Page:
You can of course change the values to suit your climate. Also, I realise that this can potentially cause an infinite loop, but at the moment I actually want it like this - to see how many times it can fail.
Last Edit: Dec 29, 2018 22:59:55 GMT -8 by hvrooyen: Python indentation was lost during copy-paste.
Thanks for the info. You mention 3.3 vs 5 V. I am not in a position to measure voltages where I am, but does the kit as supplied with Grove connectors not supply 3.3V to all I2C devices? (Also - you still have the same problem, so it seems supply voltage is not the cause of the weird readings?)
I'd say that supply voltage is not the _only_ cause of weird readings. I think it mostly is caused by the general design of the sensor - quite admirably it tries to minimize energy usage, but that comes with added complexity to get it to wake up, calibrate, and provide measurements. Would be interesting to compare this against a BME280 that's sealed in a similar way. I know the BME280 is much more reliable and quicker, but at what cost (energy consumption)?
GWP supplies 5V to all sensors. Here is a copy of our latest AM2315 thoughts (referring to OurWeather, which is 3.3V but still applicable).
2) The AM2315 problem - It has been dramatically improved, but not solved. It only seems to affect some users now. I am thinking it is power and noise related. It could be a 5V/3.3V issue. The Raspberry Pi with Pi2Grover seems to have fewer problems (5V versus 3.3V) I know a way to solve the lockup problem,, but it requires some additional hardware. This seems to be related to the AM2315 itself and not the OurWeather itself. We are looking at updating the OurWeather hardware base board to solve the lockup on the AM2315 and we can also supply the hardware for you to do it yourself. Grove PowerSave is the off the shelf solution. A key piece of information here is that when the AM2315 fails or locks up, power cycling it always fixes it.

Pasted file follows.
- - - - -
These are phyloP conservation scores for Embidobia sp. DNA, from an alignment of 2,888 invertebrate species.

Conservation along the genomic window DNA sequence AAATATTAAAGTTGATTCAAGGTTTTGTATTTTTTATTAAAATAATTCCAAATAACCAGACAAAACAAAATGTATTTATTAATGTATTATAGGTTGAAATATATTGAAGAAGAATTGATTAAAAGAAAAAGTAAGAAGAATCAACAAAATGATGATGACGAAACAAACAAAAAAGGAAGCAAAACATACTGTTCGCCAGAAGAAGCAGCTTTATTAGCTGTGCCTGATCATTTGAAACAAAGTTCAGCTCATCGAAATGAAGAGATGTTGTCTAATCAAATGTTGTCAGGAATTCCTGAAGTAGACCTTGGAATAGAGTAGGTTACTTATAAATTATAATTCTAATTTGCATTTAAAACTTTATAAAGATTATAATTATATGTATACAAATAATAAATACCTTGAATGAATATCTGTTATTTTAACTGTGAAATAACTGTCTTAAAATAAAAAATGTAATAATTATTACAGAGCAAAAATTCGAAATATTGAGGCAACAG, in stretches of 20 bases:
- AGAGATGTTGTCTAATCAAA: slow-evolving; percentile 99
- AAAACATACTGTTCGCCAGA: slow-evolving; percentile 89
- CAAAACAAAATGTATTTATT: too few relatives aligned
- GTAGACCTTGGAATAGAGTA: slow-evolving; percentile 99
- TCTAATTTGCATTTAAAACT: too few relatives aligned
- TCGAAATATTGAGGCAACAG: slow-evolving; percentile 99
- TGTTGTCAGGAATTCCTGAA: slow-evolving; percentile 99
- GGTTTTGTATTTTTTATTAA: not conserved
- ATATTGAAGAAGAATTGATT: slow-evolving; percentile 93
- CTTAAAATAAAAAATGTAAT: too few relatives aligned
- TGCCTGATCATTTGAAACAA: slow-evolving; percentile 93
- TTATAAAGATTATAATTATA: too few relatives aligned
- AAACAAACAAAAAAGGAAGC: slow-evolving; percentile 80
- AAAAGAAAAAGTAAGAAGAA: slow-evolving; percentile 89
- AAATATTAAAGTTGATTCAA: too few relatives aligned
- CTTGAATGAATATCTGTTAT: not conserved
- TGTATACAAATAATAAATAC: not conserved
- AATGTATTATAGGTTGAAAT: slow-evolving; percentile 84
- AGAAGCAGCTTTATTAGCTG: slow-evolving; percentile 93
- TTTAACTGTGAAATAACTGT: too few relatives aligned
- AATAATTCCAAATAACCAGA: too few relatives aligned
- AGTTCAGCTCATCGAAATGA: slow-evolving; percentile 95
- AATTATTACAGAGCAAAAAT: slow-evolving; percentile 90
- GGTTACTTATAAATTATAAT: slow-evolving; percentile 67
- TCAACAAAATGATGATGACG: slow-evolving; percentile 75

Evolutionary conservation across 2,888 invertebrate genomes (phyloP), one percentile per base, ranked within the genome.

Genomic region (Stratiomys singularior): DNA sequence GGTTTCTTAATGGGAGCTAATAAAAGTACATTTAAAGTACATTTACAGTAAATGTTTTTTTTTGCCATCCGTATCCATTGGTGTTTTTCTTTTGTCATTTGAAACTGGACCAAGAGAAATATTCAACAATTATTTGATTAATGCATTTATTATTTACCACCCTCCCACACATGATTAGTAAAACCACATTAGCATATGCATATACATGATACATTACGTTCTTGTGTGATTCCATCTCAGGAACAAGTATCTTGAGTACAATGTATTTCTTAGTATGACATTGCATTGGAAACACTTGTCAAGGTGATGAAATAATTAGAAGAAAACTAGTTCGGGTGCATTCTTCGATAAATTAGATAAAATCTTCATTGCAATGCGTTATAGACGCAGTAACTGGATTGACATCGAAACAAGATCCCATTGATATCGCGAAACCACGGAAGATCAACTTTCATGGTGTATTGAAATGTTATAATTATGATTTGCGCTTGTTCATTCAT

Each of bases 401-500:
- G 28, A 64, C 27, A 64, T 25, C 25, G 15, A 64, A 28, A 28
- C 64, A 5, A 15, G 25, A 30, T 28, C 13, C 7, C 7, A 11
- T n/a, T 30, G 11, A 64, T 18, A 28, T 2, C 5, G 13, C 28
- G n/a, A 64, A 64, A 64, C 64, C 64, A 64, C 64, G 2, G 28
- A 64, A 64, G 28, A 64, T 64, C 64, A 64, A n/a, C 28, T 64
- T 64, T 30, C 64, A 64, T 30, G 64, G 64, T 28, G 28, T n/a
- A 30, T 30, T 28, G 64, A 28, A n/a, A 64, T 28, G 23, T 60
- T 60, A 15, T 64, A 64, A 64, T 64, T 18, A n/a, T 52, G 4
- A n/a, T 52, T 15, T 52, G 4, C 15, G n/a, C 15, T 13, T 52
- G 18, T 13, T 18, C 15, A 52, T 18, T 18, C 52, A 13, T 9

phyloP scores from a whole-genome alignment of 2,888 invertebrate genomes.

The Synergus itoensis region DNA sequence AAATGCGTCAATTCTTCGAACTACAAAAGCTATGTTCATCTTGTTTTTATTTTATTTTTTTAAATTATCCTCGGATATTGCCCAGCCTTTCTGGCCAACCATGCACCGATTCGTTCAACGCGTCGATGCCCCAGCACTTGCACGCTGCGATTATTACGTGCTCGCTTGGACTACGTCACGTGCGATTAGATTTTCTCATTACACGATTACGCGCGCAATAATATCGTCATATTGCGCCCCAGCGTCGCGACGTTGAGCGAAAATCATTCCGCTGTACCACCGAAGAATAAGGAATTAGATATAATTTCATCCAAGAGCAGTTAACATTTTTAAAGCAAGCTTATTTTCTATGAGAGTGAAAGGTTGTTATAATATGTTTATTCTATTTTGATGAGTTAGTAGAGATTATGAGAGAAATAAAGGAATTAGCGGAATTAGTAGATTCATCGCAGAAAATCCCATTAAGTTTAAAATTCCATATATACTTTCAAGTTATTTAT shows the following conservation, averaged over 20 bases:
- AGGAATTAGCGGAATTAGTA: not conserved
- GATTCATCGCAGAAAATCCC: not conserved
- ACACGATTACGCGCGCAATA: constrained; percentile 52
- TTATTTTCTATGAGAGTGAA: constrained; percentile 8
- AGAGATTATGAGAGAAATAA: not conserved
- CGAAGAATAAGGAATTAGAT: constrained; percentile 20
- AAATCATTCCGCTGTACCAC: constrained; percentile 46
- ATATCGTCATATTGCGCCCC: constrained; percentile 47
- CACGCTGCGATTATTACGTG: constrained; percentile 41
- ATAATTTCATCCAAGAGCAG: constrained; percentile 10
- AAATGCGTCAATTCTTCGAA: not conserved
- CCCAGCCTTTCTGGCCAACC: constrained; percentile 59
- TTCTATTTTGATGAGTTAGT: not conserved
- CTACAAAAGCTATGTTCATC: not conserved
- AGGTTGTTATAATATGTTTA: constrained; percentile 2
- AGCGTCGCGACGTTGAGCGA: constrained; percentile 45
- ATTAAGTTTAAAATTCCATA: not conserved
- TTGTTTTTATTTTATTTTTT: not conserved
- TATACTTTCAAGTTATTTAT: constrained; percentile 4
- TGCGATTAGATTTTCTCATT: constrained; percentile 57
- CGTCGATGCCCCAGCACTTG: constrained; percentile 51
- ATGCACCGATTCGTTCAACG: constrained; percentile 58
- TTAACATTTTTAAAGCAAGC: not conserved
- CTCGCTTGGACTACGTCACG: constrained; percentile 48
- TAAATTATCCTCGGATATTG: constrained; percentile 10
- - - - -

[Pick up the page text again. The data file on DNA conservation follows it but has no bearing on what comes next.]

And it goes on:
Post by triggerfish on Dec 31, 2018 7:34:25 GMT -8
In my experience the AM2315 did not dramatically improve. It may provide better reading in general, but when a problem hits, it hits hard. With the previous versions the general program loop kept working, sometimes solving the problem itself. I used to save every last good read to use with a bad read. When things go bad now, there is no recovery, but power cycling...
That power cycling can apparently done locally on the AM2315 itself somehow... Which leads to the question : how and what will that cost additionally? And what guarantee is there the problem is solved. Since you apparently are not able to reproduce, how an you be sure this is the fix?
It may provide better reading in general, but when a problem hits, it hits hard. With the previous versions the general program loop kept working, sometimes solving the problem itself. I used to save every last good read to use with a bad read. When things go bad now, there is no recovery, but power cycling...
In looking at all of these problems, it looks like adding a GrovePowerSave between the AM2315 and the I2C bus controlled by a GPIO pin will fix this.
Here is the link to a Grove Power Save. Eventually we may redo the kit to include this or add it to the main weather board.